) and it has been suggested that it could follow the route of a prehistoric ridgeway. A ring ditch identified close to the trackway may be the remains of a Bronze Age barrow. A number of Bronze Age sites have been identified on Holme Beach, including two timber circles. One of these, possibly a monument to mark the death of an individual, the death of a tree or the culmination of a celebration or festival, was fully excavated in 1999 (see NHER 33771
). It had an oval circuit of timber posts which surrounded an upside down tree stump. Up to twenty five trees were used to build it and the timbers revealed numerous Early Bronze Age toolmarks. Tree ring dating and environmental evidence has shown that it was constructed in the spring or early summer of 2049 BC in a saltmarsh. Nothing survives at the site which is located within a sensitive and fragile National Nature Reserve, Site of Special Scientific Interest and Natura 2000 site. Holme Beach should be visited with great care not to disturb nesting or wintering birds.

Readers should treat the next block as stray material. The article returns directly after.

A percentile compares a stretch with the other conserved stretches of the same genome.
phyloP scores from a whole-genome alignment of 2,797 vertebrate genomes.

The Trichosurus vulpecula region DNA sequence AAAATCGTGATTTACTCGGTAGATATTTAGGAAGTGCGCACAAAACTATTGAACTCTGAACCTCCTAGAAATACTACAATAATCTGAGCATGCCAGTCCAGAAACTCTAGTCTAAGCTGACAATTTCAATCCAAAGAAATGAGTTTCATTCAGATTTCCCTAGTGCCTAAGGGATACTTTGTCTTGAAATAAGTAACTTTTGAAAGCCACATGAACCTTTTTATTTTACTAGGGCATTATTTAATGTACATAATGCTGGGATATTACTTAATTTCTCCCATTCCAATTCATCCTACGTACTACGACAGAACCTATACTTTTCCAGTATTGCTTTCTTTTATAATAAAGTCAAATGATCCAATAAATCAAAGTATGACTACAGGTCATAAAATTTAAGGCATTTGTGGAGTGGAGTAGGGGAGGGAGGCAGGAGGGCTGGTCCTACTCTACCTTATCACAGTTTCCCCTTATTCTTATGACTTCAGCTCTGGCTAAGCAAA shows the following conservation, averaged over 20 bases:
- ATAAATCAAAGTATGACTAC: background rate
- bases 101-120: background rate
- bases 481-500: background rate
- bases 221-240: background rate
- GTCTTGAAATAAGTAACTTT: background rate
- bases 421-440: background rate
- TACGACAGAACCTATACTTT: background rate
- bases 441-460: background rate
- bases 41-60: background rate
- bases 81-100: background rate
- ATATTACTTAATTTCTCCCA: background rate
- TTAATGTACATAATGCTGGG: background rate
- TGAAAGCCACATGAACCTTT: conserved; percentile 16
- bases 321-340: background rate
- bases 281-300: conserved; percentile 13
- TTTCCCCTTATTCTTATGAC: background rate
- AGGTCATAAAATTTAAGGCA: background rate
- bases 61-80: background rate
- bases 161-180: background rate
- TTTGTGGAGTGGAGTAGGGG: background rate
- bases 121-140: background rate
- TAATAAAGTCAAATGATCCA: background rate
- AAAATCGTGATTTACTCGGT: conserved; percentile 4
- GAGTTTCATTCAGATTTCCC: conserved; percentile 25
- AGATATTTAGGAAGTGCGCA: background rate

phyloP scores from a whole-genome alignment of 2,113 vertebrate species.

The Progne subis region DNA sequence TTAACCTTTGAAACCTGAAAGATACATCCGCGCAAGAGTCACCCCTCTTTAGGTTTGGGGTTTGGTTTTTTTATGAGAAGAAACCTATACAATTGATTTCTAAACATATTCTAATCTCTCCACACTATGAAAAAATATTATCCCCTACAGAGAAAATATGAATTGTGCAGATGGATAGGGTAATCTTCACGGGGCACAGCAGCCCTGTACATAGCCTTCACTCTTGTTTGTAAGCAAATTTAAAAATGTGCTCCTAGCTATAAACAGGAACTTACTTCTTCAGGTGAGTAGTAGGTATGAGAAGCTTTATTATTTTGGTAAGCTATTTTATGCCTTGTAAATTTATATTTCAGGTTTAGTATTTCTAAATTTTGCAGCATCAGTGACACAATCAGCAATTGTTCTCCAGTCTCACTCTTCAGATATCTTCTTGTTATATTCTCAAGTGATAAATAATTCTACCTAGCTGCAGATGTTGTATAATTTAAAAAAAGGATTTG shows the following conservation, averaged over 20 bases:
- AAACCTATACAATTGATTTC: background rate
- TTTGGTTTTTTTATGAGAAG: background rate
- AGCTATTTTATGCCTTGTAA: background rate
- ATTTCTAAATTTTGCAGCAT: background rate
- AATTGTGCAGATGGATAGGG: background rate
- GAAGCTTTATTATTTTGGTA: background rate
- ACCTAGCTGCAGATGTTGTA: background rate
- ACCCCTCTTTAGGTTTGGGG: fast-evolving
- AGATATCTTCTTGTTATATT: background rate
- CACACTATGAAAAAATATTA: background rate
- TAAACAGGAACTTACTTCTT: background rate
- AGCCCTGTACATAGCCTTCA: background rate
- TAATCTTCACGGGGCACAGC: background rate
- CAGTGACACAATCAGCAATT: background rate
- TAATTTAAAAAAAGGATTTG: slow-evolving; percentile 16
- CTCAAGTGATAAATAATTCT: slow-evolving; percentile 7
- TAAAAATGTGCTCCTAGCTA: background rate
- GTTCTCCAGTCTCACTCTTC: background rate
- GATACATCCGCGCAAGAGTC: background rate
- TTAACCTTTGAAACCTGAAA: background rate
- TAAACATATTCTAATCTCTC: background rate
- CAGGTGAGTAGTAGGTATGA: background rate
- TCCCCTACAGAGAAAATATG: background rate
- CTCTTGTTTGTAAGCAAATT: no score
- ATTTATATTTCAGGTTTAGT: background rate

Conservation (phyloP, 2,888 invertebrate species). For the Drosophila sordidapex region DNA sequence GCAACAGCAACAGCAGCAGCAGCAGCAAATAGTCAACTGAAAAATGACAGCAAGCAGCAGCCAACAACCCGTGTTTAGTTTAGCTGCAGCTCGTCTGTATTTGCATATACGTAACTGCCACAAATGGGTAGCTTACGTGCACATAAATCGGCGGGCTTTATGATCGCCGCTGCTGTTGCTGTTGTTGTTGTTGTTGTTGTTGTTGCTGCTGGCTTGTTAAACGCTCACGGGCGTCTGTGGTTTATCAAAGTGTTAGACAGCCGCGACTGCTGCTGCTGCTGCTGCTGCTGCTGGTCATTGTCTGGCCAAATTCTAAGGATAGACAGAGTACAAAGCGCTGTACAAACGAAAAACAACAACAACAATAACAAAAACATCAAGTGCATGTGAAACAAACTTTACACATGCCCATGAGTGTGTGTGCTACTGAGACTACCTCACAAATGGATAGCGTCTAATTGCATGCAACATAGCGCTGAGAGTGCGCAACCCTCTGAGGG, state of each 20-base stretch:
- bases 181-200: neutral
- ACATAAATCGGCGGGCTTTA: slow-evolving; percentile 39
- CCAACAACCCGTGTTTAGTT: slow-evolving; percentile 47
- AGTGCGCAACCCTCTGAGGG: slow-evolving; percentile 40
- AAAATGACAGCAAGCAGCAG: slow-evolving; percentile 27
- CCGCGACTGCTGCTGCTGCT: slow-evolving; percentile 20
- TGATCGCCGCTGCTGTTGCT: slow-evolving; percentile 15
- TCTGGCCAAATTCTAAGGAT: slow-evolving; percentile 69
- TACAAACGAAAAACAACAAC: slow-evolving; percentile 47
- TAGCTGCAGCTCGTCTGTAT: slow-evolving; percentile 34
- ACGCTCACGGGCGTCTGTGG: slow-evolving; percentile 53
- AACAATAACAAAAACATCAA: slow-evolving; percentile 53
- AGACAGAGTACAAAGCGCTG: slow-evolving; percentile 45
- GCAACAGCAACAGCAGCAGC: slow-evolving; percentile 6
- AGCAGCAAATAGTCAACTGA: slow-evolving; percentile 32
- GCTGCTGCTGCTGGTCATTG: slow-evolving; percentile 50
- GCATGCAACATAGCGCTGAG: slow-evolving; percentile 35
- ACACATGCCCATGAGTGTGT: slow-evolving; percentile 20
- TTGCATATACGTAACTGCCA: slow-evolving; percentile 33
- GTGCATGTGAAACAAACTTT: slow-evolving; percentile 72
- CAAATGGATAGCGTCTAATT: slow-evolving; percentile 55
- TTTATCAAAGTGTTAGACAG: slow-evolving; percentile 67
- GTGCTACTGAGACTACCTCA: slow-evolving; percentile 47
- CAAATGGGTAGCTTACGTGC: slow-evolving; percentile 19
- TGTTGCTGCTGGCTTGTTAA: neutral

Two Iron Age coins (both minted by the Iceni tribe) and an Iron Age or Roman terret have been discovered close to the village. A number of sites around the village have yielded Roman objects. These include pieces of pottery, coins, a brooch and part of a Roman finger ring set with an inscribed piece of dark blue glass (NHER 36065). The discovery of a pottery and building material at two adjacent sites (NHER 37134 and 38158) suggests the location of a settlement.
The Peddar’s Way (NHER 1289), a Roman road that linked northern Suffolk to northwest Norfolk, passed along the western boundary of the parish. A trackway and bank identified on aerial photographs could be part of it. It is likely that the Roman settlement was situated beside or astride the Peddar’s Way and that a possible Roman road to the south of the village may have had a junction with it. It has been suggested that the route of the Peddar’s Way continued through the marshes to the beach, where it may have been possible to catch a ferry to Lincolnshire.